Opportunities of Industry-Based Makerspaces: New Ways of Prototyping in the Fuzzy Front End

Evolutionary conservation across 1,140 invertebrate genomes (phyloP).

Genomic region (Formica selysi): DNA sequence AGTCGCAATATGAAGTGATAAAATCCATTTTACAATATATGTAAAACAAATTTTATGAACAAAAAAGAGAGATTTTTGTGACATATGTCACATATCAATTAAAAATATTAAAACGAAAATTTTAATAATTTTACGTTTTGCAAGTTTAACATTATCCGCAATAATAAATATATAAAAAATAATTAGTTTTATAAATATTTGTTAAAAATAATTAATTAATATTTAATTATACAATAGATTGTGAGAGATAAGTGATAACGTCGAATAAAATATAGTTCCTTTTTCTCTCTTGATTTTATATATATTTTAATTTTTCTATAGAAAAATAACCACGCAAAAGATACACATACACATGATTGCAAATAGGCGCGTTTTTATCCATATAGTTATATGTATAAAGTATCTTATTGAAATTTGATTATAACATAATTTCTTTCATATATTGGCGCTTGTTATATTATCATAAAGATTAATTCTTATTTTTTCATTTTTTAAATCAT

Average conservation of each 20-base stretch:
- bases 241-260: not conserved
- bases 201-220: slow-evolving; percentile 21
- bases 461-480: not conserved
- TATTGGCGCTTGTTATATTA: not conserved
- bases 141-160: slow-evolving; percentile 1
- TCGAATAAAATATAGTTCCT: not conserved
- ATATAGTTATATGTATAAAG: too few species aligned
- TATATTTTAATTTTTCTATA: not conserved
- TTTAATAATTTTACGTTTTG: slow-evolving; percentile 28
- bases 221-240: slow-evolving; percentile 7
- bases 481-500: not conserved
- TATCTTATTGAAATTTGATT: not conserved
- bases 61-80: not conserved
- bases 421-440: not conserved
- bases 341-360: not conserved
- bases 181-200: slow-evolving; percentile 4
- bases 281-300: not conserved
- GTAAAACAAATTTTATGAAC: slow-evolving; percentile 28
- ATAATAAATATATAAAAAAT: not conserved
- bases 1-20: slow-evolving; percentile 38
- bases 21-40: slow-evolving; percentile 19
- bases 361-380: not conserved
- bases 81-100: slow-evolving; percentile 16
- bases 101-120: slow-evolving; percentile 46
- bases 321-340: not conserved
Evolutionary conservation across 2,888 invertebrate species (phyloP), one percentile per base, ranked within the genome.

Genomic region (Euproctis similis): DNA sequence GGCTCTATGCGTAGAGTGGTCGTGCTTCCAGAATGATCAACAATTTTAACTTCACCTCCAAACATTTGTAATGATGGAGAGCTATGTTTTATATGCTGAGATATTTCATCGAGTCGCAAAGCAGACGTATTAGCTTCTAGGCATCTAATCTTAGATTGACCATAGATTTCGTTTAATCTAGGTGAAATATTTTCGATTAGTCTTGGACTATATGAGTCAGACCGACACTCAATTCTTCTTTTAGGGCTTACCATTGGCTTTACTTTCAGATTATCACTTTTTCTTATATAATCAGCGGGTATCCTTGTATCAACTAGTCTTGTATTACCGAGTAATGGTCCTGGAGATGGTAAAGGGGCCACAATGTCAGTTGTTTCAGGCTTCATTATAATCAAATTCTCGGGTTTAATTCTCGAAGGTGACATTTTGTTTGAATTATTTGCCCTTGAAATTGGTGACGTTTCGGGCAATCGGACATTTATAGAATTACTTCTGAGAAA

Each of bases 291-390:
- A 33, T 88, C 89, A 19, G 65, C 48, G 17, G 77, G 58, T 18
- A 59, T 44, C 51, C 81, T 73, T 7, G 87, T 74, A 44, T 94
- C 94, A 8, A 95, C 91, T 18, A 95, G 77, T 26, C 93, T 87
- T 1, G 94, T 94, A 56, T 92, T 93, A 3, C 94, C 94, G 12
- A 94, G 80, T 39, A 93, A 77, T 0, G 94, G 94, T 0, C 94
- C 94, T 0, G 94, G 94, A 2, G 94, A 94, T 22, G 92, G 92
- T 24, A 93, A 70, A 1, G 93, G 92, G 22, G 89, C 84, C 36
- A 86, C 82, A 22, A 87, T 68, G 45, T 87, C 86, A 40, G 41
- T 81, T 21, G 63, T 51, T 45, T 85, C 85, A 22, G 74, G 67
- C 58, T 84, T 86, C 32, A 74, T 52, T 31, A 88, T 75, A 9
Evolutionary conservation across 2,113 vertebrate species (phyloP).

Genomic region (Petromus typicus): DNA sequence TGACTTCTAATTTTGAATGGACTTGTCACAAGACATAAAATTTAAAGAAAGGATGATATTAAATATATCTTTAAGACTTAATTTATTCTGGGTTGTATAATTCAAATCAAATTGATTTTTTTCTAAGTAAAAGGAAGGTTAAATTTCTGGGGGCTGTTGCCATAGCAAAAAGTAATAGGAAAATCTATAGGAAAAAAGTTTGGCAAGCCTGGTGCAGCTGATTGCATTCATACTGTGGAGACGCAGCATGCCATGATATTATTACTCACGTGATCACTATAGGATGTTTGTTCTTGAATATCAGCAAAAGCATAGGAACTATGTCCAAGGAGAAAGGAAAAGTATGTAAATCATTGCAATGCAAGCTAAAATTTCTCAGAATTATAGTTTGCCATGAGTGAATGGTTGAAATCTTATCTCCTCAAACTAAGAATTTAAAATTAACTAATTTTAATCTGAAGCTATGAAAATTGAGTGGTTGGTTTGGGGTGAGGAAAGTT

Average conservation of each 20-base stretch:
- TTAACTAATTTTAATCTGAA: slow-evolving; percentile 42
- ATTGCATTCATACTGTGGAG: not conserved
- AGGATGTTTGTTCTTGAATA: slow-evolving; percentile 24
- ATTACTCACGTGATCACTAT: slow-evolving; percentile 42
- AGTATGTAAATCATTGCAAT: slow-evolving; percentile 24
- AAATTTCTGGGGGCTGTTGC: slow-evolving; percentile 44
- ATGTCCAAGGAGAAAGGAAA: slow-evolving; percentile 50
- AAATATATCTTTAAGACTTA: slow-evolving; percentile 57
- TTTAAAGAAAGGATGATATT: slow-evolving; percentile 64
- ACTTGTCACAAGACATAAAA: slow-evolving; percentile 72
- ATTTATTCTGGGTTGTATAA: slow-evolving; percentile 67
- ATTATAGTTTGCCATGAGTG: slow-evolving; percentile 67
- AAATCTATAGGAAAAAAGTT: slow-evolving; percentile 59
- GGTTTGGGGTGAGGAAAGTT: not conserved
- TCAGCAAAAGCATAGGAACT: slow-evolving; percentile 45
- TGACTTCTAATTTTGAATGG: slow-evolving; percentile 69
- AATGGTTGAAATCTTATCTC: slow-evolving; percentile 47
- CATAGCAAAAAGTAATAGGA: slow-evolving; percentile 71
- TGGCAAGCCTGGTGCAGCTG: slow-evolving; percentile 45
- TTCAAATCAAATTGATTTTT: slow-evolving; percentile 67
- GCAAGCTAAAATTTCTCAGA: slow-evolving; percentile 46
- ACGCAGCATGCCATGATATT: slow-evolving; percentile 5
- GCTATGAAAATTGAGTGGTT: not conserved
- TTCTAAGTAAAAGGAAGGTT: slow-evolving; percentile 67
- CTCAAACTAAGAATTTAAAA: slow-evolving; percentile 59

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With rapid-prototyping tools and low-cost sensor technology makerspaces and maker communities are anticipated to help advance an active business strategy for companies aiming for higher agility in the early stages of engineering design, also known as the Fuzzy Front End (FFE)(Böhmer, Beckmann, & Lindemann, 2015). Yet, with the broad range of user groups and wide applications of makerspaces and prototyping tools, it is challenging for industry to identify, which approaches best fit, a corporate context. Moreover, prototypes, the out-put from a makerspace, are already valued tools in the field of engineering design. They are used throughout the design process in many different varieties. To unleash the potentials of an in-house makerspace, a clear understanding of the goals of prototypes in the FFE is needed. However, very little research has been devoted to exploring and defining the outcome of prototype usage especially concerning, which prototypes perform best in the FFE. This phase contains high uncertainty that can severely impact the success or failure of the final product (Ramasesh & Browning, 2014). The most valuable requirements in this phase are therefore so-called unknown unknowns - the circumstances one did not realize would be of crucial importance to the project (Sutcliffe & Sawyer, 2013). User needs identified through user research is highly valued in the FFE as one type of unknown unknowns to elicit (Cooper & Edgett, 2008; Sutcliffe & Sawyer, 2013; Zhang & Doll, 2001). Seeing an in-house makerspace as a strategy in a company’s overall multidisciplinary FFE work the question arise how other FFE activities than product prototyping, could benefit from an in-house makerspace. Hence this thesis work includes an exploration on how the field of user research in the FFE can benefit from rapid-prototyping methods and makerspaces. With this as a starting point this thesis work answers the three following research questions: • What are the characteristics of an efficient prototype for eliciting requirements of unknown unknowns in the FFE of engineering design? • What can companies learn from makerspaces to produce efficient prototypes in the FFE of engineering design? • How can user researchers benefit from the possibilities of makerspaces to produce efficient prototypes in the FFE? The thesis consists of Part I, describing the background of the research project and work of this thesis. The research methods deployed span from qualitative semistructured interviews and company visits to quantitative design experiments and user tests. A priority has been made specifically to apply the tools in the makerspaces to gain practical insights on opportunities and challenges. The binding article, Part II examines previous research and offers a discussion on the findings gleaned from this work. Finally, Part III presents the results in form of the appended papers. The main contribution of this work to the research community is a characterization of the prototypes eliciting the most so-called unknown unknowns in the FFE. These prototypes are defined as prototrials. Prototrials are of high functionality yet low fidelity, and parallel built intentionally to uncover unknown unknowns. This thesis recommends that teams in the FFE adapt the rapid-prototyping tools of makerspaces to rapidly build such functional, explorative prototypes. The possibility to bring such high functionality into the FFE through an in-house makerspace represents a fundamental change compared to the traditional engineering design process. Here functionality normally increases throughout the design process having rather low fidelity and functionality in the FFE. The community is encouraged to rethink their view on prototyping based on this argument alone; despite prototyping having been a domesticated design practice for decades. Moreover, it is illustrated how user researchers can benefit from this new paradigm. The new methods open up possibilities for researchers to quantify their data collection methods and, furthermore, base their analyses of user behaviour on controlled and repeatable setups rather than only upon empirical qualitative studies. Given these new insights, the author wishes to encourage use of in-house makerspaces, but stress the importance of inviting all professions working in the FFE to the makerspace. This is to secure broad requirements elicitation rather than falling into a trap of only encouraging more technical people, operating as engineers and manufacturing workers, to use the tools and machines in the makerspace. Engineers might have a more natural approach towards rapid prototyping tools and machines than for instance business developers and anthropologists due to their technical backgrounds. However, to create optimal FFE activities eliciting a broad range of requirements and deep product understanding, it is crucial to involve all disciplines in the implementation of an in-house makerspace since the space should have the goal of supporting an exploration-minded culture, which addresses uncertainty, rather than just utilizing the tools in the makerspace for already existing practices. Only then will the full potential of an in-house makerspace be realized.